Thursday, February 25, 2016

Government Uses Wrong "Standard" to Measure Damages

In 2013, the Department of Transportation awarded a contract to reconstruct 10 miles of highway and install utility conduits for six of those mile in a National Park. The contract included the "Differing Site Conditions" clause (see FAR 52.236-2).

When the contractor began work on the utility trench, it encountered what it considered to be a differing site condition. While attempting to excavate the utility trench, it encountered numerous large boulders which significantly slowed down work on the project. According to the contractor, the unusual size and concentration of the obstructions were unanticipated at the time of the bid. The Government did not agree that the unexpected boulders constituted a differing site condition.

Ultimately, contractor filed an equitable adjustment proposal for an additional $81 thousand for what it considered to be extra work associated with the unanticipated boulders. The contracting officer denied the claim on the basis that the unexpected boulders did not constitute a differing site condition. The contractor appealed the final decision to the Civilian Board of Contract Appeals (CBCA).

During discovery, it was learned that the contractor's actual cost was less than its anticipated cost for the utility trench work. Upon learning this, the Government moved to dismiss the appeal, arguing that even if a differing site condition was encountered, the contractor is not entitled to recover because it failed to demonstrate that it experienced an increase in costs due to "alleged" differing site conditions. The Government asserted that the contractor must show that it experienced an increase in cost due to the physical conditions of the site and that the contractors actual costs were less than either its bid amount or its anticipated cost for the work.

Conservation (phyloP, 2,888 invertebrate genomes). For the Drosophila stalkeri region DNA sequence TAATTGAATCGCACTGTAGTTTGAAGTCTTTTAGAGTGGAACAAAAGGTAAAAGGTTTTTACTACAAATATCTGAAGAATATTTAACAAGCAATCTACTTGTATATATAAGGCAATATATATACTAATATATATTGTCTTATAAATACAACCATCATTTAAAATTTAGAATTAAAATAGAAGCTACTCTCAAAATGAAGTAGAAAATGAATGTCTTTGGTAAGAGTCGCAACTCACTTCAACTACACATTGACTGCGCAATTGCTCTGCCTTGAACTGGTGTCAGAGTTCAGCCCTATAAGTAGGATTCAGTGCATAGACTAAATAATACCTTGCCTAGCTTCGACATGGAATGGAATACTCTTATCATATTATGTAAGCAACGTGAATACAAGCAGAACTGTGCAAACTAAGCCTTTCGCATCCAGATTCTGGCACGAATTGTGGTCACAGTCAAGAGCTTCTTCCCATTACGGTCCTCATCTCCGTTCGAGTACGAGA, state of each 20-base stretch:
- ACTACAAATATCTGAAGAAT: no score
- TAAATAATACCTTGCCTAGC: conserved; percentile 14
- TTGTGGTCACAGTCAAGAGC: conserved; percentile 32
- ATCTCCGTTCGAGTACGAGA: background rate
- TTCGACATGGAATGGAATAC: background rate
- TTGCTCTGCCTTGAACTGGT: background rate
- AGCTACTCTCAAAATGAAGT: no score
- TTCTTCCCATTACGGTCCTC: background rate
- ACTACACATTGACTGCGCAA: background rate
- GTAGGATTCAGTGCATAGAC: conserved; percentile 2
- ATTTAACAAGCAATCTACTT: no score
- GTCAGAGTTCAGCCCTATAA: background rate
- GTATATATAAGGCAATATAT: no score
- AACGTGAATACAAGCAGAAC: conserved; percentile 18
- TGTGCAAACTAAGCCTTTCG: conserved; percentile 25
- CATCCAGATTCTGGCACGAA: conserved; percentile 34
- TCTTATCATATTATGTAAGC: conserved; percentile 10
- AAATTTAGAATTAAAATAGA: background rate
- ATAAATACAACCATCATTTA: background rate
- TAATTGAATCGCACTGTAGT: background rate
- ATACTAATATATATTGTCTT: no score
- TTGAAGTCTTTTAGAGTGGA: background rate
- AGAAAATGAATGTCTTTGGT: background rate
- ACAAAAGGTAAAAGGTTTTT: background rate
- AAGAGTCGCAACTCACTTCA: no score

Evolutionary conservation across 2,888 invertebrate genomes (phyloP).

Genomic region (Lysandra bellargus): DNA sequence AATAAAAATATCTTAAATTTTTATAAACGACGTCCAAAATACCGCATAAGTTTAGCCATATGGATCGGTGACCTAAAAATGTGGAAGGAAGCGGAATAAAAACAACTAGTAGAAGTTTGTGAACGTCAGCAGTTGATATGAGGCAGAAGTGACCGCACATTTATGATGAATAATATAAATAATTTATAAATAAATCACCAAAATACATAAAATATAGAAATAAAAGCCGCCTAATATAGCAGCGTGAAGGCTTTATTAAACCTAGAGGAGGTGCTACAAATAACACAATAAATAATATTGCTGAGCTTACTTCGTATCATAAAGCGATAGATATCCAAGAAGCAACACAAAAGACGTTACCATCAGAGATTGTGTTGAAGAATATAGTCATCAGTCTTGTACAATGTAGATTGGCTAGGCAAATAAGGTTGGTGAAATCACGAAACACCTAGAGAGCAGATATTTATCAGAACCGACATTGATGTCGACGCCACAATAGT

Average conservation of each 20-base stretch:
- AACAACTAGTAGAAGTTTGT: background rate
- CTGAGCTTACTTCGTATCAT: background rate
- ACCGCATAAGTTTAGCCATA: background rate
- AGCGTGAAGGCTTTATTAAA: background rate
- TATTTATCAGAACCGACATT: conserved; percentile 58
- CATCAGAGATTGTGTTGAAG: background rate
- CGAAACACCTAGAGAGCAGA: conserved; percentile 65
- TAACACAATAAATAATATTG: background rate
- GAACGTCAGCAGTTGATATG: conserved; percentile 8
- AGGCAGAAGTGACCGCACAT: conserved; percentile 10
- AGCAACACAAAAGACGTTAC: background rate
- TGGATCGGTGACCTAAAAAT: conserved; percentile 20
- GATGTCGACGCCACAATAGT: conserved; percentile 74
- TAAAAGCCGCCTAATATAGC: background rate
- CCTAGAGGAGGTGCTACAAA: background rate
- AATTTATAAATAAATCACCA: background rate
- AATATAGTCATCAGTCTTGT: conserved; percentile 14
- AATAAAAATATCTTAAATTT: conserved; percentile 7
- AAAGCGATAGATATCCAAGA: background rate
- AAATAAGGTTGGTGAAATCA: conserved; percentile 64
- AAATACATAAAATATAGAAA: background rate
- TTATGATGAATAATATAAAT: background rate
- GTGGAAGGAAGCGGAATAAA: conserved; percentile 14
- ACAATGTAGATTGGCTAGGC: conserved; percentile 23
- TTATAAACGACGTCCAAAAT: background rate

The contractor countered that the appropriate way to measure damages is the additional costs incurred due to the differing site condition, not whether the project was still profitable despite encountering the condition. The contractor maintained that it is entitled to recover the additional costs directly attributable to the differing site condition regardless of whether those costs increaced the originally estimated cost of the project. Moreover, the contractor argued that its ability to perform for less than its bid price for the project and obtain a profit is not a basis to deny it the right to claim compensation for damages associated with the differing site condition.

The CBCA agreed with the contractor. It stated that the appropriate measure of damages for a differing site condition is the additional cost incurred by the contractor as a result of the differing site condition. More specifically, the equitable adjustment for a differing site condition is the difference between what it cost it to do the work and what it would have cost if the unforeseen conditions had not been encountered. The CBCA specifically ruled that the Government was using the wrong standard to measure damages.

You can read the full text of the CBCA decision here.

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